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I have been thinking about an attack for SSL that would allow a third party to log all transmitted data. My idea is that you modify the client to connect to the server without SSL enabled and modify the DNS to return the attacker's computer. I was wondering if the attacker could then encrypt the data using the same parameters as the original client, making the server unaware that the connection had been tampered with. Please note, in this scenario the client would not be able to log the days itself.

TL;DR Could I strip SSL then add it later without a server knowing?

Normal: Client <-ssl-> Server

Idea: Client <-plain-> Attacker <-ssl-> Server

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    This is a very basic MitM attack. Look at "sslstrip" for an implementation of it. – schroeder Jan 3 '16 at 3:26
  • I thought that needed the client to have a malicious cert installed. Edit: The client does the initial connection with SSL, this looks like it needs a HTTP connection. – gudenau Jan 3 '16 at 3:32
  • Why do you need the client to connect as plain HTTP? MitM simply requires a self-signed cert, not a malicious one. If you have control over the DNS, you can do DNS poisoning to redirect the connection to the attacker as a MitM, too. That way, you can do almost anything you want, encrypted or not. – schroeder Jan 3 '16 at 4:14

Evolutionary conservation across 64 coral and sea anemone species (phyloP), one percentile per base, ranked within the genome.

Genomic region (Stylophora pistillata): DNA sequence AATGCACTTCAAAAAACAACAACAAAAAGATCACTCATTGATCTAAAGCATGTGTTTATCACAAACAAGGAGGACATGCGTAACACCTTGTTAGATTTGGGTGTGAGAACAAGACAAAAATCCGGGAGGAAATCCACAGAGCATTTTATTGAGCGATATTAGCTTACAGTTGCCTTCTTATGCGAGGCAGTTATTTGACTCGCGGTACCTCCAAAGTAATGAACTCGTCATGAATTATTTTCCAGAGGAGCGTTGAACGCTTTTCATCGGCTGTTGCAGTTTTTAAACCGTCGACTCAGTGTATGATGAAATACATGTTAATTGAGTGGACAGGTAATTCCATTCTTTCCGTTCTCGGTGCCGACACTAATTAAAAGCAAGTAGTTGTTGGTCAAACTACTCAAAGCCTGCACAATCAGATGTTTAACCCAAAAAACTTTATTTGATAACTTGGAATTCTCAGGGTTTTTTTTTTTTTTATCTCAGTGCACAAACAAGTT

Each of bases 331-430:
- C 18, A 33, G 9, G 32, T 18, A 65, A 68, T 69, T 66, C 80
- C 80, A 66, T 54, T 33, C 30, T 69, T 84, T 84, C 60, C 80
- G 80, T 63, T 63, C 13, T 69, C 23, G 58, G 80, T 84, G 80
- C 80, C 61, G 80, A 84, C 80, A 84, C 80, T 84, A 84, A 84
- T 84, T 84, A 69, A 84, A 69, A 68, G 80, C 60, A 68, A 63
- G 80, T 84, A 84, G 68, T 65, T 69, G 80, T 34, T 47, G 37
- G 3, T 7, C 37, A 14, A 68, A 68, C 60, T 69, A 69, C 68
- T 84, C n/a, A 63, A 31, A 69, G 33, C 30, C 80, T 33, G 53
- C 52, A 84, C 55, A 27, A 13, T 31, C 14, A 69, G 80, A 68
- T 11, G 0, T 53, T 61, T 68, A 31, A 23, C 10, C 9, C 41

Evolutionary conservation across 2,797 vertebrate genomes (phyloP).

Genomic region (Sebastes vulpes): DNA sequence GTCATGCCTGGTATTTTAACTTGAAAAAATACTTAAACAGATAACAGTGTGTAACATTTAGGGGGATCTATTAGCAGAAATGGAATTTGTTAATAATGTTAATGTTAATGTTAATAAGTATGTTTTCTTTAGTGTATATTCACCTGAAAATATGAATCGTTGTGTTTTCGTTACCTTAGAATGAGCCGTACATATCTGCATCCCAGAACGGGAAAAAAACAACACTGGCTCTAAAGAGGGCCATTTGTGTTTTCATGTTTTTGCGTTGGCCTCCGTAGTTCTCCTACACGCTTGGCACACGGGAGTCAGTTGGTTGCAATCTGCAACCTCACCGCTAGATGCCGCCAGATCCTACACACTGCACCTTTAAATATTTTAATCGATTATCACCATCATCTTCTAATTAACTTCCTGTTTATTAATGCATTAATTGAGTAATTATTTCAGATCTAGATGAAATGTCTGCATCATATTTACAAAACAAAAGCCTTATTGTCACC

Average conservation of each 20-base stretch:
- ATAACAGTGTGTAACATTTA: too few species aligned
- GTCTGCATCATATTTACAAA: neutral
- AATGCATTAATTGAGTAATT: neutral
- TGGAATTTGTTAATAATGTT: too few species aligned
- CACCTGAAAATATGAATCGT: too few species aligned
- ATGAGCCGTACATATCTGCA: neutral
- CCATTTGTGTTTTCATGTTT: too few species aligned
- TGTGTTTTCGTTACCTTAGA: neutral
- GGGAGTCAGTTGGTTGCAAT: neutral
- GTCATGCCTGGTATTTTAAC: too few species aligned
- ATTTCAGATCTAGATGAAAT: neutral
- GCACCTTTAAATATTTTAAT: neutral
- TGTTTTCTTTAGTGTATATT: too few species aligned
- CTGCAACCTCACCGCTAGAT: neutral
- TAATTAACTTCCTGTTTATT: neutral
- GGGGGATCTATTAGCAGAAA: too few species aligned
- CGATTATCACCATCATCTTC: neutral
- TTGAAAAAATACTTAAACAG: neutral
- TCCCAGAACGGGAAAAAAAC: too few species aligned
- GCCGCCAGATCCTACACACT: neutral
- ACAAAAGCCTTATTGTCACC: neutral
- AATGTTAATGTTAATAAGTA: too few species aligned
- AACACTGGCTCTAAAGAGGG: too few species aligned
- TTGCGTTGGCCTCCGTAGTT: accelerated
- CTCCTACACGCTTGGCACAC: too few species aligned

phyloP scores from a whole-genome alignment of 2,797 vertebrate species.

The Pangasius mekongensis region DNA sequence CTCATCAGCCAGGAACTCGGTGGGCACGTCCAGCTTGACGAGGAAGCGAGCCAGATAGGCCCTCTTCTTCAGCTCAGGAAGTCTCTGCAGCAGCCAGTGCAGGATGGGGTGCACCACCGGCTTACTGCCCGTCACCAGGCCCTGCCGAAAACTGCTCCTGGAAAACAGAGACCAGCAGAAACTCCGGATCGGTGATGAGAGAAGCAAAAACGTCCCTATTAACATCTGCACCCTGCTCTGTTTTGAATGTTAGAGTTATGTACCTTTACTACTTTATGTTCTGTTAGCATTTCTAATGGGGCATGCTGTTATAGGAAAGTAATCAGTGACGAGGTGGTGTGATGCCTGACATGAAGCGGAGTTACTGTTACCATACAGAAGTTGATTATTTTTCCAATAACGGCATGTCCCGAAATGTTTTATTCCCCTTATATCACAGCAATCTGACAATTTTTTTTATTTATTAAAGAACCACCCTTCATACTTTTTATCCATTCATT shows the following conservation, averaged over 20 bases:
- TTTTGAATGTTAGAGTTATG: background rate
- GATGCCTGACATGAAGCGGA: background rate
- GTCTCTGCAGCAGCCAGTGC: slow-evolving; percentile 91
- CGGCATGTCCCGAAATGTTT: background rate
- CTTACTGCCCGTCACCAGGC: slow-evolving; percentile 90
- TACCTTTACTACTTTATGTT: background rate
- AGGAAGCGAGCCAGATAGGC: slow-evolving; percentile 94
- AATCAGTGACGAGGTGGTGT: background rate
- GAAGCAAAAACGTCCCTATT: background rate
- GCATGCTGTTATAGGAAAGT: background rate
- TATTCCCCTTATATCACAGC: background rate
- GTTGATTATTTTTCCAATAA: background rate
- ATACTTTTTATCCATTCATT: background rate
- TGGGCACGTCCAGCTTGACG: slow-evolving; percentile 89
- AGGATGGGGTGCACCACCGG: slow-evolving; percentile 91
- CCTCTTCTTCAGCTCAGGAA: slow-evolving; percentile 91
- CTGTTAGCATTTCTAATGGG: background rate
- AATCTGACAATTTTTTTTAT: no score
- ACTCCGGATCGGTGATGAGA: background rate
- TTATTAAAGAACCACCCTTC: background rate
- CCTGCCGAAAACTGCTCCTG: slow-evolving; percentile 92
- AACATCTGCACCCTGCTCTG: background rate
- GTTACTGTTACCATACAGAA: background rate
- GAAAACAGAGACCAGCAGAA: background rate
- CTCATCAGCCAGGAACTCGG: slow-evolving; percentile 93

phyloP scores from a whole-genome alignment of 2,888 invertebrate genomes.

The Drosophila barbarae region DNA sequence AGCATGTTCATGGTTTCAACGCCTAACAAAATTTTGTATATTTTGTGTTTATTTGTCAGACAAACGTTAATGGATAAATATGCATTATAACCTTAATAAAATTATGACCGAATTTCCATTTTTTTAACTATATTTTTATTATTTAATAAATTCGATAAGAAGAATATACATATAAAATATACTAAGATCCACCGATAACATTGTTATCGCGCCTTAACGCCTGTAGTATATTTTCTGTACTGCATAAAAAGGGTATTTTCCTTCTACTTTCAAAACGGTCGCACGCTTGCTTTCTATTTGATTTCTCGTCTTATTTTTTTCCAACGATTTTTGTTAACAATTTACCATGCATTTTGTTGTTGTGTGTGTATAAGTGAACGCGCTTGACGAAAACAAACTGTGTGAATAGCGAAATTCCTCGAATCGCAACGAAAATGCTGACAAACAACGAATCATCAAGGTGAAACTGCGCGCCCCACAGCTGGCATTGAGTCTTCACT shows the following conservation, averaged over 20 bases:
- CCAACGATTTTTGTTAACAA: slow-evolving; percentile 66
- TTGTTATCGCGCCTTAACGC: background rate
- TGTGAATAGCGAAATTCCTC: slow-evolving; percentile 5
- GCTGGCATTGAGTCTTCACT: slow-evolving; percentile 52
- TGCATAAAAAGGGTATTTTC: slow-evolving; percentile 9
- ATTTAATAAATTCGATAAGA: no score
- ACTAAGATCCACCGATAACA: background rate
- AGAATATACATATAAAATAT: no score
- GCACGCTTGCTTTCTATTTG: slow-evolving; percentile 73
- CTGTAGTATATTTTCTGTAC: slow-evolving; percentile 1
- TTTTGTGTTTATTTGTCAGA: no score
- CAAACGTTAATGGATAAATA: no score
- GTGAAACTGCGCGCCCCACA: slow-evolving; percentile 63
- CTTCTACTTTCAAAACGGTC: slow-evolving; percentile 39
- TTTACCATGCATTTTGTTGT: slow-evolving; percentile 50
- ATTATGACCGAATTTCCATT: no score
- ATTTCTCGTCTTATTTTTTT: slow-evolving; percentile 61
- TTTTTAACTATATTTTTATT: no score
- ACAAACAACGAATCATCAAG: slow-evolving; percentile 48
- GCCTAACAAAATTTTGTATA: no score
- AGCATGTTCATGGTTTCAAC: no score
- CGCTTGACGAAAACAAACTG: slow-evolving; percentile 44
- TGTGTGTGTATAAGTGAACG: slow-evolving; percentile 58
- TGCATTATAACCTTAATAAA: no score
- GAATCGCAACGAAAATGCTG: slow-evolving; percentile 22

• I am looking for an answer that does not use a specific protocol. – gudenau Jan 3 '16 at 20:36
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Unless mutual or 2-way authentication is being used, the server cannot confirm whether the client or an intermediary is its counterpart in the SSL communication. So your proposed attack scenario will succeed.

That said, modifying the code of a client in the fashion you suggest likely requires the attacker to have full access permissions to the client. At which point the attacker can copy the disk, install key loggers, etc... Basically, it is game over.

  • Good to know, I will look into this a little more. – gudenau Jan 3 '16 at 20:36

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